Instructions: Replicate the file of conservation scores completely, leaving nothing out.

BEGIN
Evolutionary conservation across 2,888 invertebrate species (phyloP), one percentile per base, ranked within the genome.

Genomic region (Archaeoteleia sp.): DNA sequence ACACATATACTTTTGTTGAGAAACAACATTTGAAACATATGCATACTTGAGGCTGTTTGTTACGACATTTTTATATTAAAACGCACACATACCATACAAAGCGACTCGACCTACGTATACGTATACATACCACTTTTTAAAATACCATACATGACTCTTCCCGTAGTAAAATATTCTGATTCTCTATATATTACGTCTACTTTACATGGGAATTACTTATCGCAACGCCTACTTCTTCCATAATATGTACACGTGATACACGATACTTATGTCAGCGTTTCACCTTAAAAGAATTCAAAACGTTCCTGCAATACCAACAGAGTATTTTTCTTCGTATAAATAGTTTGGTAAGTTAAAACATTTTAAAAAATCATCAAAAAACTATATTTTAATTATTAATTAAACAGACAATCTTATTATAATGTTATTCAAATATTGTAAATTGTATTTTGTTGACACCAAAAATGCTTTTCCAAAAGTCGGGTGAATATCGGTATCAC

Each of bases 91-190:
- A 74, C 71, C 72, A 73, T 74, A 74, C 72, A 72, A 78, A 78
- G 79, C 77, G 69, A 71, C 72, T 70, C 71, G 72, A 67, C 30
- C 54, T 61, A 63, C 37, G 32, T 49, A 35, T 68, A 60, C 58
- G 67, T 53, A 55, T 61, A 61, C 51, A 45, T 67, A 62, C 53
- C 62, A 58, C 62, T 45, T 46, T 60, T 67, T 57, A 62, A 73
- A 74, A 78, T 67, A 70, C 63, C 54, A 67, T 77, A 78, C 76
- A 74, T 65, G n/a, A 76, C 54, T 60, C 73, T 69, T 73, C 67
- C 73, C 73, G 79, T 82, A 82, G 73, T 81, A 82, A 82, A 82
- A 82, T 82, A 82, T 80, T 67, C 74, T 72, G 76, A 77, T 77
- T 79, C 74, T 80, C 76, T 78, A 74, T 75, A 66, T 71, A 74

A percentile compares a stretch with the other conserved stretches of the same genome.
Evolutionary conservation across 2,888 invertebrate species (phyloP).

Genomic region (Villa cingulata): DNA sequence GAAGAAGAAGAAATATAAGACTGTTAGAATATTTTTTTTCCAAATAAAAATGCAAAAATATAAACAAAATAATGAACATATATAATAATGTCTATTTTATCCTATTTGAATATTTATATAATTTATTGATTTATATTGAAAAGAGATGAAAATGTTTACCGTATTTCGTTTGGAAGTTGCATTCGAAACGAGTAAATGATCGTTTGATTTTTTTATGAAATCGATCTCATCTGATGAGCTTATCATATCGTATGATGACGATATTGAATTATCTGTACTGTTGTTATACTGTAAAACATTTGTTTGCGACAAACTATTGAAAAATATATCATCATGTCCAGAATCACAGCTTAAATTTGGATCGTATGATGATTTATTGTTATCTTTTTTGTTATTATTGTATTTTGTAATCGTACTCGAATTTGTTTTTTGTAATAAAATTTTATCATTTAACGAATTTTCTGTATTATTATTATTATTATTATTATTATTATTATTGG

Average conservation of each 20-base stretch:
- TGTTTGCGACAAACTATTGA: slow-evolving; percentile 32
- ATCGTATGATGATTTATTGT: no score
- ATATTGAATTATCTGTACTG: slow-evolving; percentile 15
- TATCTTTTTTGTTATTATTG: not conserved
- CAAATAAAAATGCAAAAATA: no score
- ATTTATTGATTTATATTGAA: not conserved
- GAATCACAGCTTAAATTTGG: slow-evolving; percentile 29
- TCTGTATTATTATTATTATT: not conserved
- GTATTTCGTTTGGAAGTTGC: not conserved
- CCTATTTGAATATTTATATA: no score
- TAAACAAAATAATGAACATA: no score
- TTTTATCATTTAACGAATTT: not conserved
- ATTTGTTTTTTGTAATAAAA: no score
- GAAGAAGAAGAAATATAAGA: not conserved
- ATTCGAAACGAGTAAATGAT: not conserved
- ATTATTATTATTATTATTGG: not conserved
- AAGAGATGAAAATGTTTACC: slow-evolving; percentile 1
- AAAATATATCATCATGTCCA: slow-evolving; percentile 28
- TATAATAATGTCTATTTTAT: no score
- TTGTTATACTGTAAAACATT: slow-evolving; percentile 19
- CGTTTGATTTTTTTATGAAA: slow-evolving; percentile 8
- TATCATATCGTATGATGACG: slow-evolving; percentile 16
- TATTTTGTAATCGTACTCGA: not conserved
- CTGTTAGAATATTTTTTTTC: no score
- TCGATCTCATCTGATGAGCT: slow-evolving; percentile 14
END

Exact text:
Evolutionary conservation across 2,888 invertebrate species (phyloP), one percentile per base, ranked within the genome.

Genomic region (Archaeoteleia sp.): DNA sequence ACACATATACTTTTGTTGAGAAACAACATTTGAAACATATGCATACTTGAGGCTGTTTGTTACGACATTTTTATATTAAAACGCACACATACCATACAAAGCGACTCGACCTACGTATACGTATACATACCACTTTTTAAAATACCATACATGACTCTTCCCGTAGTAAAATATTCTGATTCTCTATATATTACGTCTACTTTACATGGGAATTACTTATCGCAACGCCTACTTCTTCCATAATATGTACACGTGATACACGATACTTATGTCAGCGTTTCACCTTAAAAGAATTCAAAACGTTCCTGCAATACCAACAGAGTATTTTTCTTCGTATAAATAGTTTGGTAAGTTAAAACATTTTAAAAAATCATCAAAAAACTATATTTTAATTATTAATTAAACAGACAATCTTATTATAATGTTATTCAAATATTGTAAATTGTATTTTGTTGACACCAAAAATGCTTTTCCAAAAGTCGGGTGAATATCGGTATCAC

Each of bases 91-190:
- A 74, C 71, C 72, A 73, T 74, A 74, C 72, A 72, A 78, A 78
- G 79, C 77, G 69, A 71, C 72, T 70, C 71, G 72, A 67, C 30
- C 54, T 61, A 63, C 37, G 32, T 49, A 35, T 68, A 60, C 58
- G 67, T 53, A 55, T 61, A 61, C 51, A 45, T 67, A 62, C 53
- C 62, A 58, C 62, T 45, T 46, T 60, T 67, T 57, A 62, A 73
- A 74, A 78, T 67, A 70, C 63, C 54, A 67, T 77, A 78, C 76
- A 74, T 65, G n/a, A 76, C 54, T 60, C 73, T 69, T 73, C 67
- C 73, C 73, G 79, T 82, A 82, G 73, T 81, A 82, A 82, A 82
- A 82, T 82, A 82, T 80, T 67, C 74, T 72, G 76, A 77, T 77
- T 79, C 74, T 80, C 76, T 78, A 74, T 75, A 66, T 71, A 74

A percentile compares a stretch with the other conserved stretches of the same genome.
Evolutionary conservation across 2,888 invertebrate species (phyloP).

Genomic region (Villa cingulata): DNA sequence GAAGAAGAAGAAATATAAGACTGTTAGAATATTTTTTTTCCAAATAAAAATGCAAAAATATAAACAAAATAATGAACATATATAATAATGTCTATTTTATCCTATTTGAATATTTATATAATTTATTGATTTATATTGAAAAGAGATGAAAATGTTTACCGTATTTCGTTTGGAAGTTGCATTCGAAACGAGTAAATGATCGTTTGATTTTTTTATGAAATCGATCTCATCTGATGAGCTTATCATATCGTATGATGACGATATTGAATTATCTGTACTGTTGTTATACTGTAAAACATTTGTTTGCGACAAACTATTGAAAAATATATCATCATGTCCAGAATCACAGCTTAAATTTGGATCGTATGATGATTTATTGTTATCTTTTTTGTTATTATTGTATTTTGTAATCGTACTCGAATTTGTTTTTTGTAATAAAATTTTATCATTTAACGAATTTTCTGTATTATTATTATTATTATTATTATTATTATTATTGG

Average conservation of each 20-base stretch:
- TGTTTGCGACAAACTATTGA: slow-evolving; percentile 32
- ATCGTATGATGATTTATTGT: no score
- ATATTGAATTATCTGTACTG: slow-evolving; percentile 15
- TATCTTTTTTGTTATTATTG: not conserved
- CAAATAAAAATGCAAAAATA: no score
- ATTTATTGATTTATATTGAA: not conserved
- GAATCACAGCTTAAATTTGG: slow-evolving; percentile 29
- TCTGTATTATTATTATTATT: not conserved
- GTATTTCGTTTGGAAGTTGC: not conserved
- CCTATTTGAATATTTATATA: no score
- TAAACAAAATAATGAACATA: no score
- TTTTATCATTTAACGAATTT: not conserved
- ATTTGTTTTTTGTAATAAAA: no score
- GAAGAAGAAGAAATATAAGA: not conserved
- ATTCGAAACGAGTAAATGAT: not conserved
- ATTATTATTATTATTATTGG: not conserved
- AAGAGATGAAAATGTTTACC: slow-evolving; percentile 1
- AAAATATATCATCATGTCCA: slow-evolving; percentile 28
- TATAATAATGTCTATTTTAT: no score
- TTGTTATACTGTAAAACATT: slow-evolving; percentile 19
- CGTTTGATTTTTTTATGAAA: slow-evolving; percentile 8
- TATCATATCGTATGATGACG: slow-evolving; percentile 16
- TATTTTGTAATCGTACTCGA: not conserved
- CTGTTAGAATATTTTTTTTC: no score
- TCGATCTCATCTGATGAGCT: slow-evolving; percentile 14